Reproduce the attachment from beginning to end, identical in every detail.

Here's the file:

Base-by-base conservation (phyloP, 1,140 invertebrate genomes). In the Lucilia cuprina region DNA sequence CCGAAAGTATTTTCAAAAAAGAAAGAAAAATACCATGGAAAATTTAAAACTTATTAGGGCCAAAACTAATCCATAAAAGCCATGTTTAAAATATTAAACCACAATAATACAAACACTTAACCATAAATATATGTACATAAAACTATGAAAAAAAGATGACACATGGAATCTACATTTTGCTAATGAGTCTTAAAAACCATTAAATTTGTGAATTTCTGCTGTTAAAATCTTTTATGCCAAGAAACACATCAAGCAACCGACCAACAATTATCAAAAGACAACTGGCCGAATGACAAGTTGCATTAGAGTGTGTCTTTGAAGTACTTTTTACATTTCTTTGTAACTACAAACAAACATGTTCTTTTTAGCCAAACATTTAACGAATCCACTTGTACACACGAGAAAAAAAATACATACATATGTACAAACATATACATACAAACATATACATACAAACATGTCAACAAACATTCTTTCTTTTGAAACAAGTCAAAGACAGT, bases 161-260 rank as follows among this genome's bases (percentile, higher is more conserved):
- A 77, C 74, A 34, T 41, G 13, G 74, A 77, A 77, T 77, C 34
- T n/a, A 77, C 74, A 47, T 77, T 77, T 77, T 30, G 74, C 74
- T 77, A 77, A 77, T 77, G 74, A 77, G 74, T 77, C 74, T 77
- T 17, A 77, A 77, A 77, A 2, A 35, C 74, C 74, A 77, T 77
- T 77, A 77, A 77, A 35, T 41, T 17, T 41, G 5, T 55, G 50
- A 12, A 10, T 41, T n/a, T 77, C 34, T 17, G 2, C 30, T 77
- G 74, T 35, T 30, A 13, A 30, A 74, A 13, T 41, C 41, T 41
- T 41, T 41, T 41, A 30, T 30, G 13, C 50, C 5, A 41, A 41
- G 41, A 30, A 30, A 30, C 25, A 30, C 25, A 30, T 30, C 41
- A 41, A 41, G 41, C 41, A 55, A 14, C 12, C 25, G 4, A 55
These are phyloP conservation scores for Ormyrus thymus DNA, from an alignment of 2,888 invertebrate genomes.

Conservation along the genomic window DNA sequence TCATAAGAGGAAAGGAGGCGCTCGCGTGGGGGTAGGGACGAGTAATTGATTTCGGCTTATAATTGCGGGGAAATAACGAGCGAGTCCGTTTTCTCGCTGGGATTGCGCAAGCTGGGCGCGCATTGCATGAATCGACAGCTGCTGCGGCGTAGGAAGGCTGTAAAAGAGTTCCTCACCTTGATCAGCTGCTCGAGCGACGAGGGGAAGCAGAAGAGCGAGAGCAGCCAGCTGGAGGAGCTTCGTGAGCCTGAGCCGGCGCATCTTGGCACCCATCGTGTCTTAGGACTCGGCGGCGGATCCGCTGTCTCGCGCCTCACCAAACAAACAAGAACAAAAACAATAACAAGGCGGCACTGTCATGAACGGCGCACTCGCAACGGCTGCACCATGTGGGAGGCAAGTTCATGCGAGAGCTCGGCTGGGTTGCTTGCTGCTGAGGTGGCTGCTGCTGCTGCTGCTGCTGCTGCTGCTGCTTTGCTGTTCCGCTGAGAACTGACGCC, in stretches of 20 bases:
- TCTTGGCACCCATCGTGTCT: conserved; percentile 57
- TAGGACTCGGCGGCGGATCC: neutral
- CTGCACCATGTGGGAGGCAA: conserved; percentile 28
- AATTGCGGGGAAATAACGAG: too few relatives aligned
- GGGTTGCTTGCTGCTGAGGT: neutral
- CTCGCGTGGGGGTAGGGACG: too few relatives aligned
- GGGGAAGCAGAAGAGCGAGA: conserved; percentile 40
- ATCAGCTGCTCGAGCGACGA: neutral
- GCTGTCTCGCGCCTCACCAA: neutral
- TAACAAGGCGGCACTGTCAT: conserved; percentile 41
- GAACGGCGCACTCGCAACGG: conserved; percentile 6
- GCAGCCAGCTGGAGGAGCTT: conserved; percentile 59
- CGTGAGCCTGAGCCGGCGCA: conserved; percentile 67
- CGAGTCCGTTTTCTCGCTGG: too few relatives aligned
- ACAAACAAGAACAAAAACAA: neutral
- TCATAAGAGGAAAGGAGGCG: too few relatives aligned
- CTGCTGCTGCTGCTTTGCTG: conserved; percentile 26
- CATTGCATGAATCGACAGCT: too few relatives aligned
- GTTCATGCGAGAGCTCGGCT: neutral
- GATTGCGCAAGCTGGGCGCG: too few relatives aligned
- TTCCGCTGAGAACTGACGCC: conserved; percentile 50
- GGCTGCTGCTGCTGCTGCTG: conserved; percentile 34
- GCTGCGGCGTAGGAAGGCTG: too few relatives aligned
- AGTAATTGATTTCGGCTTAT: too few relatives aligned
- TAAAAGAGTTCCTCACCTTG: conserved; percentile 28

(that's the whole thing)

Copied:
Base-by-base conservation (phyloP, 1,140 invertebrate genomes). In the Lucilia cuprina region DNA sequence CCGAAAGTATTTTCAAAAAAGAAAGAAAAATACCATGGAAAATTTAAAACTTATTAGGGCCAAAACTAATCCATAAAAGCCATGTTTAAAATATTAAACCACAATAATACAAACACTTAACCATAAATATATGTACATAAAACTATGAAAAAAAGATGACACATGGAATCTACATTTTGCTAATGAGTCTTAAAAACCATTAAATTTGTGAATTTCTGCTGTTAAAATCTTTTATGCCAAGAAACACATCAAGCAACCGACCAACAATTATCAAAAGACAACTGGCCGAATGACAAGTTGCATTAGAGTGTGTCTTTGAAGTACTTTTTACATTTCTTTGTAACTACAAACAAACATGTTCTTTTTAGCCAAACATTTAACGAATCCACTTGTACACACGAGAAAAAAAATACATACATATGTACAAACATATACATACAAACATATACATACAAACATGTCAACAAACATTCTTTCTTTTGAAACAAGTCAAAGACAGT, bases 161-260 rank as follows among this genome's bases (percentile, higher is more conserved):
- A 77, C 74, A 34, T 41, G 13, G 74, A 77, A 77, T 77, C 34
- T n/a, A 77, C 74, A 47, T 77, T 77, T 77, T 30, G 74, C 74
- T 77, A 77, A 77, T 77, G 74, A 77, G 74, T 77, C 74, T 77
- T 17, A 77, A 77, A 77, A 2, A 35, C 74, C 74, A 77, T 77
- T 77, A 77, A 77, A 35, T 41, T 17, T 41, G 5, T 55, G 50
- A 12, A 10, T 41, T n/a, T 77, C 34, T 17, G 2, C 30, T 77
- G 74, T 35, T 30, A 13, A 30, A 74, A 13, T 41, C 41, T 41
- T 41, T 41, T 41, A 30, T 30, G 13, C 50, C 5, A 41, A 41
- G 41, A 30, A 30, A 30, C 25, A 30, C 25, A 30, T 30, C 41
- A 41, A 41, G 41, C 41, A 55, A 14, C 12, C 25, G 4, A 55
These are phyloP conservation scores for Ormyrus thymus DNA, from an alignment of 2,888 invertebrate genomes.

Conservation along the genomic window DNA sequence TCATAAGAGGAAAGGAGGCGCTCGCGTGGGGGTAGGGACGAGTAATTGATTTCGGCTTATAATTGCGGGGAAATAACGAGCGAGTCCGTTTTCTCGCTGGGATTGCGCAAGCTGGGCGCGCATTGCATGAATCGACAGCTGCTGCGGCGTAGGAAGGCTGTAAAAGAGTTCCTCACCTTGATCAGCTGCTCGAGCGACGAGGGGAAGCAGAAGAGCGAGAGCAGCCAGCTGGAGGAGCTTCGTGAGCCTGAGCCGGCGCATCTTGGCACCCATCGTGTCTTAGGACTCGGCGGCGGATCCGCTGTCTCGCGCCTCACCAAACAAACAAGAACAAAAACAATAACAAGGCGGCACTGTCATGAACGGCGCACTCGCAACGGCTGCACCATGTGGGAGGCAAGTTCATGCGAGAGCTCGGCTGGGTTGCTTGCTGCTGAGGTGGCTGCTGCTGCTGCTGCTGCTGCTGCTGCTGCTTTGCTGTTCCGCTGAGAACTGACGCC, in stretches of 20 bases:
- TCTTGGCACCCATCGTGTCT: conserved; percentile 57
- TAGGACTCGGCGGCGGATCC: neutral
- CTGCACCATGTGGGAGGCAA: conserved; percentile 28
- AATTGCGGGGAAATAACGAG: too few relatives aligned
- GGGTTGCTTGCTGCTGAGGT: neutral
- CTCGCGTGGGGGTAGGGACG: too few relatives aligned
- GGGGAAGCAGAAGAGCGAGA: conserved; percentile 40
- ATCAGCTGCTCGAGCGACGA: neutral
- GCTGTCTCGCGCCTCACCAA: neutral
- TAACAAGGCGGCACTGTCAT: conserved; percentile 41
- GAACGGCGCACTCGCAACGG: conserved; percentile 6
- GCAGCCAGCTGGAGGAGCTT: conserved; percentile 59
- CGTGAGCCTGAGCCGGCGCA: conserved; percentile 67
- CGAGTCCGTTTTCTCGCTGG: too few relatives aligned
- ACAAACAAGAACAAAAACAA: neutral
- TCATAAGAGGAAAGGAGGCG: too few relatives aligned
- CTGCTGCTGCTGCTTTGCTG: conserved; percentile 26
- CATTGCATGAATCGACAGCT: too few relatives aligned
- GTTCATGCGAGAGCTCGGCT: neutral
- GATTGCGCAAGCTGGGCGCG: too few relatives aligned
- TTCCGCTGAGAACTGACGCC: conserved; percentile 50
- GGCTGCTGCTGCTGCTGCTG: conserved; percentile 34
- GCTGCGGCGTAGGAAGGCTG: too few relatives aligned
- AGTAATTGATTTCGGCTTAT: too few relatives aligned
- TAAAAGAGTTCCTCACCTTG: conserved; percentile 28